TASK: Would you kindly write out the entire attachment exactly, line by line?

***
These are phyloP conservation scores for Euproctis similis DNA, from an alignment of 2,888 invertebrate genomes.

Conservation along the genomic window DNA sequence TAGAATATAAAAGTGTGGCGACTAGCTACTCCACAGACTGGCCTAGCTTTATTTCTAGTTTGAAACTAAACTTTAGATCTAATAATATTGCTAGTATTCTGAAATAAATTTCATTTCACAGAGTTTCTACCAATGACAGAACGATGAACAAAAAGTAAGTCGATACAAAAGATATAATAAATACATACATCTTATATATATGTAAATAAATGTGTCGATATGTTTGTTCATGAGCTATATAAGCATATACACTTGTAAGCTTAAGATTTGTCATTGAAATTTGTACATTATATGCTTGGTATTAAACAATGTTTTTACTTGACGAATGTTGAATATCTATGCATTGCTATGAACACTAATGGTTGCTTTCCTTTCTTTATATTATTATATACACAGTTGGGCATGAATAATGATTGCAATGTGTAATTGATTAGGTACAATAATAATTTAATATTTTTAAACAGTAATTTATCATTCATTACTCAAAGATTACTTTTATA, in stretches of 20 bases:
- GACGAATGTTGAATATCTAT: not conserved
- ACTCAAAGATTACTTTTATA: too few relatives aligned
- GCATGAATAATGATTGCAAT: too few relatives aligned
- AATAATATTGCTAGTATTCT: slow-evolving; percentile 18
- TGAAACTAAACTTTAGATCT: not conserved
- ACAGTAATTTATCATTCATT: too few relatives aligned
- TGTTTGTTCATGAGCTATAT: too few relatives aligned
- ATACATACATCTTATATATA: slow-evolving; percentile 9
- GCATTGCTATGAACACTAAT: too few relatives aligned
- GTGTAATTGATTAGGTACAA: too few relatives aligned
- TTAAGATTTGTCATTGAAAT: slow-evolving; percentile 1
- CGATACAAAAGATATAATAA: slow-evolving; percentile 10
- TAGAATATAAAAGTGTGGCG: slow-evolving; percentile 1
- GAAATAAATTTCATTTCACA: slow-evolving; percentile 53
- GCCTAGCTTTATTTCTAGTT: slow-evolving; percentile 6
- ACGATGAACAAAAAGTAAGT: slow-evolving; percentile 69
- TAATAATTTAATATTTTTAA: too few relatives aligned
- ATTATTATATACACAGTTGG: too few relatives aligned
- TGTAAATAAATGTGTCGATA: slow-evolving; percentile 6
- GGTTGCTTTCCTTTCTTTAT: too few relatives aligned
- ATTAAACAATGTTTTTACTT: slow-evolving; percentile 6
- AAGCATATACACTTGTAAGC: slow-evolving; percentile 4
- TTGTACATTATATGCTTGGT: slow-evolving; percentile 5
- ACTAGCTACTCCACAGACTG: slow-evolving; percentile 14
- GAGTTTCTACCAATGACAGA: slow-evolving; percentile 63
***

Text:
These are phyloP conservation scores for Euproctis similis DNA, from an alignment of 2,888 invertebrate genomes.

Conservation along the genomic window DNA sequence TAGAATATAAAAGTGTGGCGACTAGCTACTCCACAGACTGGCCTAGCTTTATTTCTAGTTTGAAACTAAACTTTAGATCTAATAATATTGCTAGTATTCTGAAATAAATTTCATTTCACAGAGTTTCTACCAATGACAGAACGATGAACAAAAAGTAAGTCGATACAAAAGATATAATAAATACATACATCTTATATATATGTAAATAAATGTGTCGATATGTTTGTTCATGAGCTATATAAGCATATACACTTGTAAGCTTAAGATTTGTCATTGAAATTTGTACATTATATGCTTGGTATTAAACAATGTTTTTACTTGACGAATGTTGAATATCTATGCATTGCTATGAACACTAATGGTTGCTTTCCTTTCTTTATATTATTATATACACAGTTGGGCATGAATAATGATTGCAATGTGTAATTGATTAGGTACAATAATAATTTAATATTTTTAAACAGTAATTTATCATTCATTACTCAAAGATTACTTTTATA, in stretches of 20 bases:
- GACGAATGTTGAATATCTAT: not conserved
- ACTCAAAGATTACTTTTATA: too few relatives aligned
- GCATGAATAATGATTGCAAT: too few relatives aligned
- AATAATATTGCTAGTATTCT: slow-evolving; percentile 18
- TGAAACTAAACTTTAGATCT: not conserved
- ACAGTAATTTATCATTCATT: too few relatives aligned
- TGTTTGTTCATGAGCTATAT: too few relatives aligned
- ATACATACATCTTATATATA: slow-evolving; percentile 9
- GCATTGCTATGAACACTAAT: too few relatives aligned
- GTGTAATTGATTAGGTACAA: too few relatives aligned
- TTAAGATTTGTCATTGAAAT: slow-evolving; percentile 1
- CGATACAAAAGATATAATAA: slow-evolving; percentile 10
- TAGAATATAAAAGTGTGGCG: slow-evolving; percentile 1
- GAAATAAATTTCATTTCACA: slow-evolving; percentile 53
- GCCTAGCTTTATTTCTAGTT: slow-evolving; percentile 6
- ACGATGAACAAAAAGTAAGT: slow-evolving; percentile 69
- TAATAATTTAATATTTTTAA: too few relatives aligned
- ATTATTATATACACAGTTGG: too few relatives aligned
- TGTAAATAAATGTGTCGATA: slow-evolving; percentile 6
- GGTTGCTTTCCTTTCTTTAT: too few relatives aligned
- ATTAAACAATGTTTTTACTT: slow-evolving; percentile 6
- AAGCATATACACTTGTAAGC: slow-evolving; percentile 4
- TTGTACATTATATGCTTGGT: slow-evolving; percentile 5
- ACTAGCTACTCCACAGACTG: slow-evolving; percentile 14
- GAGTTTCTACCAATGACAGA: slow-evolving; percentile 63